[Mesa-dev] Merge of glsl2 branch to master
keithw at vmware.com
Wed Aug 11 08:09:47 PDT 2010
On Tue, 2010-08-10 at 12:43 -0700, Ian Romanick wrote:
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> Keith Whitwell wrote:
> > On Mon, 2010-08-09 at 23:48 -0700, Eric Anholt wrote:
> >> The previous compiler called _mesa_remove_output_reads unconditionally,
> >> while the new compiler doesn't. This should be left up to the backend
> >> in my opinion, so perhaps a little flag like Shader.EmitNoIfs and
> >> friends for r300g to set for now to call this for the Mesa IR generation
> >> would be a good solution.
> > It seems like this represents a change in the semantics of the mesa
> > driver interface -- previously mesa had the (perhaps implicit) rule that
> > OUT registers were write-only. The glsl2 branch appears not to be
> > respecting that.
> > I don't really mind this as a follow-on change, but it seems like it
> > would be cleaner to keep the glsl2 merge as purely a change on one side
> > of the interface, not one which requires a change to drivers or the
> > interface itself.
> I has always thought that ARB_vp/fp allowed this, but it seems that I
> was wrong. I see two options two resolve this:
> 1. Always generate duplicate writes to shadow copies of shader outputs.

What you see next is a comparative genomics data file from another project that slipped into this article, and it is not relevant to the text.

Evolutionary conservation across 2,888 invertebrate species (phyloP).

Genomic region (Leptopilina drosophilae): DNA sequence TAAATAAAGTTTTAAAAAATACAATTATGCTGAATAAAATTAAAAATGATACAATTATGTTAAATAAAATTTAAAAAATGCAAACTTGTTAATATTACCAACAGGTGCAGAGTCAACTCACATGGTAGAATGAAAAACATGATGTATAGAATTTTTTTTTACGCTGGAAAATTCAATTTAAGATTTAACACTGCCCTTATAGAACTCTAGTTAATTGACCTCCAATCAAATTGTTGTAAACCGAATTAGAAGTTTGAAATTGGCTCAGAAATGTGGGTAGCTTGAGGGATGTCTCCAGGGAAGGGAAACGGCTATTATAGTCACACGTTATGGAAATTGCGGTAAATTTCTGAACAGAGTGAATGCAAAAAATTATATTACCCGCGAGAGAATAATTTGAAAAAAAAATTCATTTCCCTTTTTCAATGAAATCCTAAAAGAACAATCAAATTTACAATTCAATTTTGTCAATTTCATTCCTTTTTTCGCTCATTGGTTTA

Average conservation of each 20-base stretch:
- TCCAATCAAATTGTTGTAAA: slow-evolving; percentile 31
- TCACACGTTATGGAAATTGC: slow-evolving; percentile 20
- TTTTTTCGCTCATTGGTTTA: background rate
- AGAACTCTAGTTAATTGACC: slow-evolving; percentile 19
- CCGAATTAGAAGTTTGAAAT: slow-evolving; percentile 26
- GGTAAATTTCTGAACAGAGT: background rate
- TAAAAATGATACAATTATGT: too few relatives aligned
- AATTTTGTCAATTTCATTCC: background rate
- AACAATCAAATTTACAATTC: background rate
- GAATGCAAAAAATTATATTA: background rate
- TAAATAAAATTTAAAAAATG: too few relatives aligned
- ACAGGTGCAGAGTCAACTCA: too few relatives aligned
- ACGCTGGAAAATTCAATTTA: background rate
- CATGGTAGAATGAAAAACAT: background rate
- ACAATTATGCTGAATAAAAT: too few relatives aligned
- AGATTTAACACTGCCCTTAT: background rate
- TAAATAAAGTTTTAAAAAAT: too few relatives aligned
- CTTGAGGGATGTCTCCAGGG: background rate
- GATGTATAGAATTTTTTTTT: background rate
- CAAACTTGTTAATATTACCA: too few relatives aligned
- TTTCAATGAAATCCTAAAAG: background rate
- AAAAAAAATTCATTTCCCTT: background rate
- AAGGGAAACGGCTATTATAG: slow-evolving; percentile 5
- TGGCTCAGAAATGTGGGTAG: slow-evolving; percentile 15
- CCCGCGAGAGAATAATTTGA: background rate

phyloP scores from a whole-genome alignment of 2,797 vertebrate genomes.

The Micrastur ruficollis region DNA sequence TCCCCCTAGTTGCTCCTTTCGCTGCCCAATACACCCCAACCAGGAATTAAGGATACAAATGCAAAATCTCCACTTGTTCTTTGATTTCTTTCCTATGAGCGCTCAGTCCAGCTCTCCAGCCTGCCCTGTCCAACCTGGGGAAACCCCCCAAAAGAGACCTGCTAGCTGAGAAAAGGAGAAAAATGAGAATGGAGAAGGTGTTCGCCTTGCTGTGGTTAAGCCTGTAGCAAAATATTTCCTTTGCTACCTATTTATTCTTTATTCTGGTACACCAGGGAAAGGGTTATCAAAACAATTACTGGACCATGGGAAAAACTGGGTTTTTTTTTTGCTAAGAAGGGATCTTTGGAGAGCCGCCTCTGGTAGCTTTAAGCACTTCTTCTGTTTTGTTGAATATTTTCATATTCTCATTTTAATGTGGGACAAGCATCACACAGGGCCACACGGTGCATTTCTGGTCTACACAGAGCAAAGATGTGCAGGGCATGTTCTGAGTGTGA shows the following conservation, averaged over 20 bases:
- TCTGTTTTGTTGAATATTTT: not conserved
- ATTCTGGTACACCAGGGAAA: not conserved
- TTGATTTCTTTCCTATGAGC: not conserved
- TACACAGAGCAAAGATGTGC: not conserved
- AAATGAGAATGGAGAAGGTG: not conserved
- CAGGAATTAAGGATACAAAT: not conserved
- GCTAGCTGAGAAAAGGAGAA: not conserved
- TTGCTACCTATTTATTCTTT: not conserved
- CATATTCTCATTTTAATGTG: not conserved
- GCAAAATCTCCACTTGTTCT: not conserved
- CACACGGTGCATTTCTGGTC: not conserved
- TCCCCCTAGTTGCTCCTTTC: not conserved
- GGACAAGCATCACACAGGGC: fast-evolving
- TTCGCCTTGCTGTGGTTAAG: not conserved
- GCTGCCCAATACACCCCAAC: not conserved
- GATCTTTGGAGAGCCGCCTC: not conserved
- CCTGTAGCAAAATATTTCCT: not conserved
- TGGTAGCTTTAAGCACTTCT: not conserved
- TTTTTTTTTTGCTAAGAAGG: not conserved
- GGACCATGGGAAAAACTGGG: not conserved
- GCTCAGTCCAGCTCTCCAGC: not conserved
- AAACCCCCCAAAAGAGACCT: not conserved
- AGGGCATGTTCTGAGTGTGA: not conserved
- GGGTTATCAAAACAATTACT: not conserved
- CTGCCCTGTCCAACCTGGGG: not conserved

> Generate all reads from the shadow copies. Rely on the optimizer to
> remove the dead writes.
> 2. Add a lowering pass that inserts the shadow copies only for the
> shader outputs that are actually read.
> I'm leaning towards option #2 for a couple reasons. I suspect that the
> optimizer may not eliminate some of the extra writes. Option #2 also
> allows backends that don't need the shadow copies (i.e., i965) to skip
> the extra pass.
> On the flip side, I think option #1 may be easier to implement.
I think either is fine - it really just boils down to satisfying the
constraint by whichever method is easiest.
> In either case, I've submitted a bug to track this issue. Someone
> should hack up a validator for Mesa IR and TGSI (like the ir_validate
> pass). I'm sure there other implicit, undocumented invariant
> assumptions sprinkled through the code. Catching deviations from those
> sooner rather than later is the winning plan.
This has been on my list for a while, Corbin's galahad layer is an ideal
place for it to live.
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